Health Board Hearing Sought On Biomass Plant
Opponents of a planned wood-burning power plant in Springfield, Massachusetts are turning to a local board that deals with public health issues in what may be a last ditch attempt to stop the construction of the biomass plant.
Nearly two dozen individuals and organizations have petitioned the Springfield Public Health Council to conduct a public hearing on the siting of the 35-megawatt power plant that Palmer Renewable Energy wants to build on the city’s east side.
One of the petitioners, Michaelann Bewsee, of Arise for Social Justice, explained they are calling for the Public Health Council to schedule a site assignment hearing regarding the suitability of the proposed location for the plant. Bewsee, and other activists, contend the level of air pollution from the plant threatens the health of people living throughout the lower Pioneer Valley.
" It will be not only greenhouse gas emissions, but mercury, lead, heavy metals that accumulate in trees that will be sent into the air," said Bewsee. " We can't afford this."
The Massachusetts Department of Environmental Protection issued an air permit for the project in 2011 after a series of contentious public hearings. Two state courts have directed the city to issue a building permit for the plant.
Bewsee and the other plant opponents have not been deterred by the setbacks.
" We remain committed," she said. " We still have some cards to play and remain committed to fighting it as far as we can."
Groups petitioning the local health board include the Conservation Law Foundation, Stop Toxic Incineration in Springfield, Greenfield Concerned Citizens, and Pioneer Valley Asthma Coalition. The petition is on the agenda for the health council’s October 21st meeting.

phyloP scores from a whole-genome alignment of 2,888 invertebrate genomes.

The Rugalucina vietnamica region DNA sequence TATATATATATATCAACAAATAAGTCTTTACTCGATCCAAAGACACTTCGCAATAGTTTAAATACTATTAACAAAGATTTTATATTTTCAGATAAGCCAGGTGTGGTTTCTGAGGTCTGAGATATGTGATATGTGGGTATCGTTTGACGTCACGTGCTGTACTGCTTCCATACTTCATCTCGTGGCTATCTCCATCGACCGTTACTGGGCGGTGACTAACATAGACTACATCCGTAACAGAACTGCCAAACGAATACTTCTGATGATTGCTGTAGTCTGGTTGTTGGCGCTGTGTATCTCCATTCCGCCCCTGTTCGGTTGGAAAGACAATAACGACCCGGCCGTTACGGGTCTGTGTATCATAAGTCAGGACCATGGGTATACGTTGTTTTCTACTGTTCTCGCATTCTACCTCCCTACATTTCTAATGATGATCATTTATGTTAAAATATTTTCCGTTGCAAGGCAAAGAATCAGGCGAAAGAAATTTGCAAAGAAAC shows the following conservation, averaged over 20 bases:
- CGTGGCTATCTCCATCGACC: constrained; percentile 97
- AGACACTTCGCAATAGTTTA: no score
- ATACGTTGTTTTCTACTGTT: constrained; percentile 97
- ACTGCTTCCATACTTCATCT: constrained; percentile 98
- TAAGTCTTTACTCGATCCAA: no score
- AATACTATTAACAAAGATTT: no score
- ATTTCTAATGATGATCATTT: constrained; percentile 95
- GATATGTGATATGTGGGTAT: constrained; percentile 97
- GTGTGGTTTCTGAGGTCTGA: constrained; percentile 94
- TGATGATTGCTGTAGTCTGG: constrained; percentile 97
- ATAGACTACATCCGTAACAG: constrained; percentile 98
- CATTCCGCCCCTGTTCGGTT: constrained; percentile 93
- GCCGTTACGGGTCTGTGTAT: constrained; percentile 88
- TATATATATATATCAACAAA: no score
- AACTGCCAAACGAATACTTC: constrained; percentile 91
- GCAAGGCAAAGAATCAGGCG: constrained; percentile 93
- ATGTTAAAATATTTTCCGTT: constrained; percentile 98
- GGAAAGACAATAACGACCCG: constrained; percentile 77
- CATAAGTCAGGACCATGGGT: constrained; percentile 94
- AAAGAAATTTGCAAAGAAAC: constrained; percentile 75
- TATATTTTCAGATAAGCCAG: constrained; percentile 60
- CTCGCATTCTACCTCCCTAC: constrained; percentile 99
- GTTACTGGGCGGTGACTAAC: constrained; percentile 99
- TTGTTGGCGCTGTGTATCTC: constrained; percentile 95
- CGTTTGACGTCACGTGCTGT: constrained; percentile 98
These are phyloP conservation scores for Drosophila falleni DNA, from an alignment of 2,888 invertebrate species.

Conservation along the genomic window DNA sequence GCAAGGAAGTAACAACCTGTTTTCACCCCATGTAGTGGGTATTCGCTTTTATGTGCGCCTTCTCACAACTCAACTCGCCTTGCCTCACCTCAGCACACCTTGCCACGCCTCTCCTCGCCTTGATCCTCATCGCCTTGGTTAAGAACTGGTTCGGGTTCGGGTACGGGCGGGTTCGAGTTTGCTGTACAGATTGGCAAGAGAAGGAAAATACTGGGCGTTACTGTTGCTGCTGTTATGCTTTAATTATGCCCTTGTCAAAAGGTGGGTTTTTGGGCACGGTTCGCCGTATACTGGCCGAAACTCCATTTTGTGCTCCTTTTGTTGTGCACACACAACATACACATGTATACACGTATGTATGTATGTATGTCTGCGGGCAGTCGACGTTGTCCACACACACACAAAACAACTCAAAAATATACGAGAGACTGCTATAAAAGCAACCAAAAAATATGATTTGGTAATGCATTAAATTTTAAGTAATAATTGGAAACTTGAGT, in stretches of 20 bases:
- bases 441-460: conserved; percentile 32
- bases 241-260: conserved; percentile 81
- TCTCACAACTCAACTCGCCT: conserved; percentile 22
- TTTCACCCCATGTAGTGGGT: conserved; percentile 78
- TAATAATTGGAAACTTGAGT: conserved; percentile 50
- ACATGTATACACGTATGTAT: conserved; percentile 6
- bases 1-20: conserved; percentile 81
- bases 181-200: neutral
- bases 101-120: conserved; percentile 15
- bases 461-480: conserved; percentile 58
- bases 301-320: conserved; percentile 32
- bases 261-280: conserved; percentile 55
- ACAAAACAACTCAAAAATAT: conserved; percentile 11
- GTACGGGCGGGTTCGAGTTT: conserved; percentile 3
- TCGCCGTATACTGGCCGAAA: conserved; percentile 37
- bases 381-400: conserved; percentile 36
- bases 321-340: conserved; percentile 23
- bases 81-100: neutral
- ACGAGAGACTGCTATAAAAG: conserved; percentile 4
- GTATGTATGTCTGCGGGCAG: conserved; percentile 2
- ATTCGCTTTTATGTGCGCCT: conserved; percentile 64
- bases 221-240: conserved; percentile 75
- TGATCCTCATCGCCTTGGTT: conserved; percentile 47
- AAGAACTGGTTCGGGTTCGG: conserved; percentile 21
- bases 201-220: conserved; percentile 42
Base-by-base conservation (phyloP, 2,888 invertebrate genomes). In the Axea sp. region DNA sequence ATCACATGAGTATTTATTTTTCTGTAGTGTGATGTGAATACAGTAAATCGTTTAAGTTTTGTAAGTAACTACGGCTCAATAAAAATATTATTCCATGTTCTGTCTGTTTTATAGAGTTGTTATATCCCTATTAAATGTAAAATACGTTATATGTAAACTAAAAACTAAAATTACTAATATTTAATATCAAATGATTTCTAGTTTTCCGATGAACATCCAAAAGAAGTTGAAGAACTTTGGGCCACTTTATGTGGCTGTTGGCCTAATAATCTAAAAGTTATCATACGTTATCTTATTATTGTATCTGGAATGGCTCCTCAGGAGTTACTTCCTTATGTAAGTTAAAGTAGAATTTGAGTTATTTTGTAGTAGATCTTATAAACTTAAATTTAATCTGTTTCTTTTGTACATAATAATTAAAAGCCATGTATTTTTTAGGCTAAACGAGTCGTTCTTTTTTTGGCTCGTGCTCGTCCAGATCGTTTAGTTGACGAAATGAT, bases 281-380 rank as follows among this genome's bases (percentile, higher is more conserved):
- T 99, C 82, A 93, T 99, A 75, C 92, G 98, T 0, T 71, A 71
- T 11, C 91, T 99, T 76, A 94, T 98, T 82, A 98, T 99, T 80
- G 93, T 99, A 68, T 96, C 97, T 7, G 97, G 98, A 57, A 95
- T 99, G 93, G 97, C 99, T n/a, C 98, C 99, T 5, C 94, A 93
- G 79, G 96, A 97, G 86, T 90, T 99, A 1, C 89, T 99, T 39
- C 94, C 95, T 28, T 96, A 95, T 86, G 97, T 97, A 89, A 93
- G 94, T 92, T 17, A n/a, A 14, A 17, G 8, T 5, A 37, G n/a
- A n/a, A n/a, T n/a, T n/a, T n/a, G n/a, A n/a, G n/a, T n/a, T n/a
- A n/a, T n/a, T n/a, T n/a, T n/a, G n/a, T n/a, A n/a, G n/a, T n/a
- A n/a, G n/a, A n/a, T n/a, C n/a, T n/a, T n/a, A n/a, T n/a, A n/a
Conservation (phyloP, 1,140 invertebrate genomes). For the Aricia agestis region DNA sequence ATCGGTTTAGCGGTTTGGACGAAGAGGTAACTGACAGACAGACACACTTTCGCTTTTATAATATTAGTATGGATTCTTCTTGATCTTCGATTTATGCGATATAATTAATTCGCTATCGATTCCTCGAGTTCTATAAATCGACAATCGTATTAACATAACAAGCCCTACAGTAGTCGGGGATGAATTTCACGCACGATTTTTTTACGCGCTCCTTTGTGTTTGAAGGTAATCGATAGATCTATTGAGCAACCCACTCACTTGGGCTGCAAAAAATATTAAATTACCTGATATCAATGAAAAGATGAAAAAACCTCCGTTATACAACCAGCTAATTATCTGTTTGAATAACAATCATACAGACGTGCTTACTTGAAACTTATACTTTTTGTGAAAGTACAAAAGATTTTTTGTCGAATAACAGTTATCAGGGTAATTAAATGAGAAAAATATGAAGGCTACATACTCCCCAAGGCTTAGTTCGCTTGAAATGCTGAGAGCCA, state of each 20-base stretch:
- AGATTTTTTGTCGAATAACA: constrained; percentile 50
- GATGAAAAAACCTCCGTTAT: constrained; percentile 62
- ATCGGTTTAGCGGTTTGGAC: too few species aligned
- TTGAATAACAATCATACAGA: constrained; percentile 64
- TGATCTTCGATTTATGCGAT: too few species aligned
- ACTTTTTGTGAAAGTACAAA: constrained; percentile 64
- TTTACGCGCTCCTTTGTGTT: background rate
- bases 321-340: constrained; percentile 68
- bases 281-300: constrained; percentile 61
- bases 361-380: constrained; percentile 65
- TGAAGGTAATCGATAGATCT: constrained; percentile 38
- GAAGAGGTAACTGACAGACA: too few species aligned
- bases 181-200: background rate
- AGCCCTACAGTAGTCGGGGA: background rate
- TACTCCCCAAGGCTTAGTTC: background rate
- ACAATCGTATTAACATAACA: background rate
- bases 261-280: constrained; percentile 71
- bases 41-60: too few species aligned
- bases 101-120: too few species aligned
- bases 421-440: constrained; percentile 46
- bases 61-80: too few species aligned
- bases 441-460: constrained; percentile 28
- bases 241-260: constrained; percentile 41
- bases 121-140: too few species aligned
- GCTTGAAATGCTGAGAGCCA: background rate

How much authority the Public Health Council has in this case is unclear. Jesse Lederman, a plant opponent who is also a candidate for Springfield City Council this year, believes the local board could at the very least impose conditions on the plant operators to mitigate harmful impacts.
" We understand from some legal counsel that there are state laws that empower public health councils to deem some sites inappropriate for certain uses if there is a negative impact on the public health," he said.
Lederman has made the plant an issue in his run for one of five at-large seats on the council, pointing out that some of the incumbent councilors voted in 2008 to approve a special permit for the project.
" This project should have been stopped in 2008. There should have been more review and more scrutiny by our local elected officials," he said.
The current council is appealing the latest court order reinstating the building permit for the project. Springfield City Council President Mike Fenton said if the appeal to the Supreme Judicial Court fails, the plant will likely be built.
" We understand the odds are against us, but we are doing everything we can to stop this project," Fenton said after the council voted 7-0 last month to file an appeal.
Fenton said a majority of the councilors view their opposition to the project as a “moral imperative.”
Attorney Patrick Markey, a former Springfield city councilor, volunteered to represent the city council in the legal battle over the biomass plant for no charge. Springfield Mayor Domenic Sarno refused to authorize funds for the council to pursue the appeals.